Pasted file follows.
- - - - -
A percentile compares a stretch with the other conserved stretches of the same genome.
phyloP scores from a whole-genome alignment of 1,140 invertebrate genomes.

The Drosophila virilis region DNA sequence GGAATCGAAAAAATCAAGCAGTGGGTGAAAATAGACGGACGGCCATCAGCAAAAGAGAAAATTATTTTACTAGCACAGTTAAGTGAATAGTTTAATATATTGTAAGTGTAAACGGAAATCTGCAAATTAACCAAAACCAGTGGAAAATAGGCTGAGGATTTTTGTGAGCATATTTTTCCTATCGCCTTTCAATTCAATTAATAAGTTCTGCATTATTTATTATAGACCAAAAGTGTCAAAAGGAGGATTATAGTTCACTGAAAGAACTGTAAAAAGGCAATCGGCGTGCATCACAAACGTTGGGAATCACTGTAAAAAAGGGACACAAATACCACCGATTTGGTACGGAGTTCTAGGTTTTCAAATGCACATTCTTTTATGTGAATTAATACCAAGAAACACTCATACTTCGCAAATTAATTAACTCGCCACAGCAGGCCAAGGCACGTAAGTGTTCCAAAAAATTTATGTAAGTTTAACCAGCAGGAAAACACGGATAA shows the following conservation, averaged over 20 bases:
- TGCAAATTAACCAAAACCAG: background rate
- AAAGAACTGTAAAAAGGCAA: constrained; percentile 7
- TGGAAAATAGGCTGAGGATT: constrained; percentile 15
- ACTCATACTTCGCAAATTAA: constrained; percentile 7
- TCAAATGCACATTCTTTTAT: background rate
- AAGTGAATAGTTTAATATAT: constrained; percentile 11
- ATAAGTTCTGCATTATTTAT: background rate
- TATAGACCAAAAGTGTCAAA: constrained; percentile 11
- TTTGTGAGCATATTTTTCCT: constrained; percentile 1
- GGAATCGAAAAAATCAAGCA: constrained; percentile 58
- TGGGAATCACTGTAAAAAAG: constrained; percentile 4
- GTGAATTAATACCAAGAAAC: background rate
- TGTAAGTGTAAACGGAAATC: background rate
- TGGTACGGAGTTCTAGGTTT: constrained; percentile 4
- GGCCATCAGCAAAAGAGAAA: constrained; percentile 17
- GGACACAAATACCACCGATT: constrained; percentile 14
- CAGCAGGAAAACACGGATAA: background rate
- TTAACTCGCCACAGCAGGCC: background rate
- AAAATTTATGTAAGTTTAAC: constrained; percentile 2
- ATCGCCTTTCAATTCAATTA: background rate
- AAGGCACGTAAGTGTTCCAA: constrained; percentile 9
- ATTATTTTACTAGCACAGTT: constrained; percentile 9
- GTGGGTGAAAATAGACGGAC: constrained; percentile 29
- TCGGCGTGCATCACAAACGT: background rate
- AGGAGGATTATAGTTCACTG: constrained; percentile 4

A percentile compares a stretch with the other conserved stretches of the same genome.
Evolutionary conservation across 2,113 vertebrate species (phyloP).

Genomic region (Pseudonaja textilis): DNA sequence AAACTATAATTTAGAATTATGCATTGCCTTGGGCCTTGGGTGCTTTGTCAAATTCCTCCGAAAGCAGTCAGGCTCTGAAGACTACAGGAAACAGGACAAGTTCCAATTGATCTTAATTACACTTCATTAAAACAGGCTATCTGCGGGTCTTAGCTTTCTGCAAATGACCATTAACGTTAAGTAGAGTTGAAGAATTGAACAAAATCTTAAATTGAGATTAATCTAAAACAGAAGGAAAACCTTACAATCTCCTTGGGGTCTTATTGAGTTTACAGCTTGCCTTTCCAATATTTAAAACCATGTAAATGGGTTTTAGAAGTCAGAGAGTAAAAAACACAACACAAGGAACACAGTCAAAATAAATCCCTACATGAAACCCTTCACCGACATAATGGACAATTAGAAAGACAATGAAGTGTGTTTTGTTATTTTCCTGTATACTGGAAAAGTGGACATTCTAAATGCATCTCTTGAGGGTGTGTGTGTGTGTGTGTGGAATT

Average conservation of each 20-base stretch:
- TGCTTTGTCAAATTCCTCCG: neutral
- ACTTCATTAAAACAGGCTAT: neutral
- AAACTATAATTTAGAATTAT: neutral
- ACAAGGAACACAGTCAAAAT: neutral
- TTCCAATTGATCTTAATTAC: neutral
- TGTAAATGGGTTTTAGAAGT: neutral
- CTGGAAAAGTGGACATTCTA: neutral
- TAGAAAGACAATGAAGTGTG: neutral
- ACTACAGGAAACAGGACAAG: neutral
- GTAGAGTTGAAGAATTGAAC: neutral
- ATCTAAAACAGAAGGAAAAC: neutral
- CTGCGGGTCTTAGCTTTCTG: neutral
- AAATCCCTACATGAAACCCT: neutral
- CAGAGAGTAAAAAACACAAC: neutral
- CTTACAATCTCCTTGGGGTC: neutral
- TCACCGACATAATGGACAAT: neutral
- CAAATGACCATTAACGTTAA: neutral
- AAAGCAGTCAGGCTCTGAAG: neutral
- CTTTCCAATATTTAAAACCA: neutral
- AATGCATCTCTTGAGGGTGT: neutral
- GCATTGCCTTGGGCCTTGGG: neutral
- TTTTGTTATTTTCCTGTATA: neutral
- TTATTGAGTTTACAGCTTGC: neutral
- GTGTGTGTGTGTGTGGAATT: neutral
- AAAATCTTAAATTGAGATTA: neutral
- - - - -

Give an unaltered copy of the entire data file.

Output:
A percentile compares a stretch with the other conserved stretches of the same genome.
phyloP scores from a whole-genome alignment of 1,140 invertebrate genomes.

The Drosophila virilis region DNA sequence GGAATCGAAAAAATCAAGCAGTGGGTGAAAATAGACGGACGGCCATCAGCAAAAGAGAAAATTATTTTACTAGCACAGTTAAGTGAATAGTTTAATATATTGTAAGTGTAAACGGAAATCTGCAAATTAACCAAAACCAGTGGAAAATAGGCTGAGGATTTTTGTGAGCATATTTTTCCTATCGCCTTTCAATTCAATTAATAAGTTCTGCATTATTTATTATAGACCAAAAGTGTCAAAAGGAGGATTATAGTTCACTGAAAGAACTGTAAAAAGGCAATCGGCGTGCATCACAAACGTTGGGAATCACTGTAAAAAAGGGACACAAATACCACCGATTTGGTACGGAGTTCTAGGTTTTCAAATGCACATTCTTTTATGTGAATTAATACCAAGAAACACTCATACTTCGCAAATTAATTAACTCGCCACAGCAGGCCAAGGCACGTAAGTGTTCCAAAAAATTTATGTAAGTTTAACCAGCAGGAAAACACGGATAA shows the following conservation, averaged over 20 bases:
- TGCAAATTAACCAAAACCAG: background rate
- AAAGAACTGTAAAAAGGCAA: constrained; percentile 7
- TGGAAAATAGGCTGAGGATT: constrained; percentile 15
- ACTCATACTTCGCAAATTAA: constrained; percentile 7
- TCAAATGCACATTCTTTTAT: background rate
- AAGTGAATAGTTTAATATAT: constrained; percentile 11
- ATAAGTTCTGCATTATTTAT: background rate
- TATAGACCAAAAGTGTCAAA: constrained; percentile 11
- TTTGTGAGCATATTTTTCCT: constrained; percentile 1
- GGAATCGAAAAAATCAAGCA: constrained; percentile 58
- TGGGAATCACTGTAAAAAAG: constrained; percentile 4
- GTGAATTAATACCAAGAAAC: background rate
- TGTAAGTGTAAACGGAAATC: background rate
- TGGTACGGAGTTCTAGGTTT: constrained; percentile 4
- GGCCATCAGCAAAAGAGAAA: constrained; percentile 17
- GGACACAAATACCACCGATT: constrained; percentile 14
- CAGCAGGAAAACACGGATAA: background rate
- TTAACTCGCCACAGCAGGCC: background rate
- AAAATTTATGTAAGTTTAAC: constrained; percentile 2
- ATCGCCTTTCAATTCAATTA: background rate
- AAGGCACGTAAGTGTTCCAA: constrained; percentile 9
- ATTATTTTACTAGCACAGTT: constrained; percentile 9
- GTGGGTGAAAATAGACGGAC: constrained; percentile 29
- TCGGCGTGCATCACAAACGT: background rate
- AGGAGGATTATAGTTCACTG: constrained; percentile 4

A percentile compares a stretch with the other conserved stretches of the same genome.
Evolutionary conservation across 2,113 vertebrate species (phyloP).

Genomic region (Pseudonaja textilis): DNA sequence AAACTATAATTTAGAATTATGCATTGCCTTGGGCCTTGGGTGCTTTGTCAAATTCCTCCGAAAGCAGTCAGGCTCTGAAGACTACAGGAAACAGGACAAGTTCCAATTGATCTTAATTACACTTCATTAAAACAGGCTATCTGCGGGTCTTAGCTTTCTGCAAATGACCATTAACGTTAAGTAGAGTTGAAGAATTGAACAAAATCTTAAATTGAGATTAATCTAAAACAGAAGGAAAACCTTACAATCTCCTTGGGGTCTTATTGAGTTTACAGCTTGCCTTTCCAATATTTAAAACCATGTAAATGGGTTTTAGAAGTCAGAGAGTAAAAAACACAACACAAGGAACACAGTCAAAATAAATCCCTACATGAAACCCTTCACCGACATAATGGACAATTAGAAAGACAATGAAGTGTGTTTTGTTATTTTCCTGTATACTGGAAAAGTGGACATTCTAAATGCATCTCTTGAGGGTGTGTGTGTGTGTGTGTGGAATT

Average conservation of each 20-base stretch:
- TGCTTTGTCAAATTCCTCCG: neutral
- ACTTCATTAAAACAGGCTAT: neutral
- AAACTATAATTTAGAATTAT: neutral
- ACAAGGAACACAGTCAAAAT: neutral
- TTCCAATTGATCTTAATTAC: neutral
- TGTAAATGGGTTTTAGAAGT: neutral
- CTGGAAAAGTGGACATTCTA: neutral
- TAGAAAGACAATGAAGTGTG: neutral
- ACTACAGGAAACAGGACAAG: neutral
- GTAGAGTTGAAGAATTGAAC: neutral
- ATCTAAAACAGAAGGAAAAC: neutral
- CTGCGGGTCTTAGCTTTCTG: neutral
- AAATCCCTACATGAAACCCT: neutral
- CAGAGAGTAAAAAACACAAC: neutral
- CTTACAATCTCCTTGGGGTC: neutral
- TCACCGACATAATGGACAAT: neutral
- CAAATGACCATTAACGTTAA: neutral
- AAAGCAGTCAGGCTCTGAAG: neutral
- CTTTCCAATATTTAAAACCA: neutral
- AATGCATCTCTTGAGGGTGT: neutral
- GCATTGCCTTGGGCCTTGGG: neutral
- TTTTGTTATTTTCCTGTATA: neutral
- TTATTGAGTTTACAGCTTGC: neutral
- GTGTGTGTGTGTGTGGAATT: neutral
- AAAATCTTAAATTGAGATTA: neutral